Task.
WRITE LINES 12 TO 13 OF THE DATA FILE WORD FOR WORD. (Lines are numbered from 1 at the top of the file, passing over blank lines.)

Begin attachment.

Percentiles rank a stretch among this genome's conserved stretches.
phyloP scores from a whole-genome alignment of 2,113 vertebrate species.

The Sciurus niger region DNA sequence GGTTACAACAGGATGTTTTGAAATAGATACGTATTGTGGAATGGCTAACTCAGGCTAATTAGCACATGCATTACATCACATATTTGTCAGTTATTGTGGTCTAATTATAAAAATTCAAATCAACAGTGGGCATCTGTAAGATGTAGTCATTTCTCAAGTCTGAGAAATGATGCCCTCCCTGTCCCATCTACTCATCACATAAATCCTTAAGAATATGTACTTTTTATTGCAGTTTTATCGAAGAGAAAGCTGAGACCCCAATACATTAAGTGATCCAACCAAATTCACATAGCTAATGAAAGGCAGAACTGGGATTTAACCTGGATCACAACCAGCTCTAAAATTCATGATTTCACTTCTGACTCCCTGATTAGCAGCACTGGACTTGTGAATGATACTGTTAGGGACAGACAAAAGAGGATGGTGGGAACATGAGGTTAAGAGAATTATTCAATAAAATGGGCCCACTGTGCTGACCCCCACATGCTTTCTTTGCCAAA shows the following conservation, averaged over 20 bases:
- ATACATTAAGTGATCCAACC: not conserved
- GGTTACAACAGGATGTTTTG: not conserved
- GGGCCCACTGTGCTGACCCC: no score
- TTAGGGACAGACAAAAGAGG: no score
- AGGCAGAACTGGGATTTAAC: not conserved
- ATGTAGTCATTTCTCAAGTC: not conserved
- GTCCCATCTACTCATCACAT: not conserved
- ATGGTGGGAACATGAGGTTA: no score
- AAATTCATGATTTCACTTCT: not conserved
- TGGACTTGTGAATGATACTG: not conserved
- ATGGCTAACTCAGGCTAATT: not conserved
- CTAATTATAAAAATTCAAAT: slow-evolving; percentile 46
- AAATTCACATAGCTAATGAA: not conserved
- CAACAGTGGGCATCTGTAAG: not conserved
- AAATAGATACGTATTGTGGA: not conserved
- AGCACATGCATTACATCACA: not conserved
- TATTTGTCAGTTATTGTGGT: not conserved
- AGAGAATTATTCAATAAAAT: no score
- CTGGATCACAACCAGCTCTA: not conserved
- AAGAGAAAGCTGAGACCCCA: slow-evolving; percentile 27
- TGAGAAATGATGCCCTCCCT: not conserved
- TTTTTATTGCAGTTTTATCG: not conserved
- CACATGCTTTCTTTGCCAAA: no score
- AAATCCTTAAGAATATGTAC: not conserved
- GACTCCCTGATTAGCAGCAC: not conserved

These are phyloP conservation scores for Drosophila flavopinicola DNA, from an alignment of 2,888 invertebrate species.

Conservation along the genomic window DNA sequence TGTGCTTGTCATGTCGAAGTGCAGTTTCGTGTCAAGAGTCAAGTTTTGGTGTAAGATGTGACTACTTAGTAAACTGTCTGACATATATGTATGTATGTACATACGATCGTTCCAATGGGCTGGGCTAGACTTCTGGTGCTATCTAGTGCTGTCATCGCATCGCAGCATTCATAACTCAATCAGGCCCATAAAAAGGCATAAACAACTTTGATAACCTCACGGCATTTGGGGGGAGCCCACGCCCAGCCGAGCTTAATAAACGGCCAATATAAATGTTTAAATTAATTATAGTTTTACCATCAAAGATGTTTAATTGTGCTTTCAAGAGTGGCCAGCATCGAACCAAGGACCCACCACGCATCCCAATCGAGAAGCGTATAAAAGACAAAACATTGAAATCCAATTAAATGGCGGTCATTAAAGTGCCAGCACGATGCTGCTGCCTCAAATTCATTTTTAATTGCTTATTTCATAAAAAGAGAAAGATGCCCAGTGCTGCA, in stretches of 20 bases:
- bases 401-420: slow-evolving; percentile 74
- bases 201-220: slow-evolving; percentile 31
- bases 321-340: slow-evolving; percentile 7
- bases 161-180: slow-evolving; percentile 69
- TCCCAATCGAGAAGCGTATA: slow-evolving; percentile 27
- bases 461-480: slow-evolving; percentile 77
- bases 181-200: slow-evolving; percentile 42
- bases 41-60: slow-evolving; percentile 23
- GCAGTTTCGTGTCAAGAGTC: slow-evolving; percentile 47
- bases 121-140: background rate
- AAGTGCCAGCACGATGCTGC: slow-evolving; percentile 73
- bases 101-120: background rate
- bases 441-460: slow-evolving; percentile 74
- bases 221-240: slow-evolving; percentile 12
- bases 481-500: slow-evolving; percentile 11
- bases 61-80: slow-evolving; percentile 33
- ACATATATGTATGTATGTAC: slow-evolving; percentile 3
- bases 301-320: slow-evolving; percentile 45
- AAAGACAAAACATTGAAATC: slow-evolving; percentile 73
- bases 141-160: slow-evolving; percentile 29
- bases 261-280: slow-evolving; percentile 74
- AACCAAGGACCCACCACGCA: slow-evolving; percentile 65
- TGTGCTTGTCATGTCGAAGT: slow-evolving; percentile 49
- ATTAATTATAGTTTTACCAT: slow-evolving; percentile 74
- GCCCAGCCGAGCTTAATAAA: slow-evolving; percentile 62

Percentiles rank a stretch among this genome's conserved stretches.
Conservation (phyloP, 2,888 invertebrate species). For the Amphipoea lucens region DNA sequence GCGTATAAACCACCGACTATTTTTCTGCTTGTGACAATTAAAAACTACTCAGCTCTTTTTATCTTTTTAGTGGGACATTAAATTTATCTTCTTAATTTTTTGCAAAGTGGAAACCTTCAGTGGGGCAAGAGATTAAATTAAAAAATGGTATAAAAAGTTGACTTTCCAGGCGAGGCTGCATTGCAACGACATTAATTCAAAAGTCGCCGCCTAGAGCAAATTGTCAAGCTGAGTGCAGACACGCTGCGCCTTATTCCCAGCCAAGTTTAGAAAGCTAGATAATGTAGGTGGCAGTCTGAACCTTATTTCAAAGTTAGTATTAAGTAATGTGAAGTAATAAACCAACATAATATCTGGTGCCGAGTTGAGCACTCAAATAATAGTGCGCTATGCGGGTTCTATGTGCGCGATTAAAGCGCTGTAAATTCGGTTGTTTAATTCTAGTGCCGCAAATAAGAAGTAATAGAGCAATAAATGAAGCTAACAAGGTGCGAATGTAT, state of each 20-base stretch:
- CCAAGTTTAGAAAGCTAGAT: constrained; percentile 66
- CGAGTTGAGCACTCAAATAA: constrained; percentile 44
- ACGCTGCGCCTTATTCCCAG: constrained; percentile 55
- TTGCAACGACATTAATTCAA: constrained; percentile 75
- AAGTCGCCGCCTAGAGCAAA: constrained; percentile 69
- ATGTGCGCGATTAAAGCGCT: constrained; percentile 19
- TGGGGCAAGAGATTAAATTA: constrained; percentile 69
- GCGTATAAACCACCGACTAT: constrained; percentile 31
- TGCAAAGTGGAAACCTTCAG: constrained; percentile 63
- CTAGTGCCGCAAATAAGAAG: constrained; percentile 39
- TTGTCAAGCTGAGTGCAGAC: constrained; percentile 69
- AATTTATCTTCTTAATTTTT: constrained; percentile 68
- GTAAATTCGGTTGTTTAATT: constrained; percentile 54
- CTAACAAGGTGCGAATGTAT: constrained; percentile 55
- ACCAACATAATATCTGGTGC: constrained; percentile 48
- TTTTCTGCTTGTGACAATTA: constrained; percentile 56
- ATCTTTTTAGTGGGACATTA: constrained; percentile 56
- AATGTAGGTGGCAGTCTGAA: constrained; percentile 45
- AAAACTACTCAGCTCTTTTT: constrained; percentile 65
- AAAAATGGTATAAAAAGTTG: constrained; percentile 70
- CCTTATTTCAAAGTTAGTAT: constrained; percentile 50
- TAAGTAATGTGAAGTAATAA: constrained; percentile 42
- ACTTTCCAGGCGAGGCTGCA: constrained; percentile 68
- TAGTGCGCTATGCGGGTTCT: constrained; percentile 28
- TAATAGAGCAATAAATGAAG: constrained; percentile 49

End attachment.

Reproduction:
- AAATTCATGATTTCACTTCT: not conserved
- TGGACTTGTGAATGATACTG: not conserved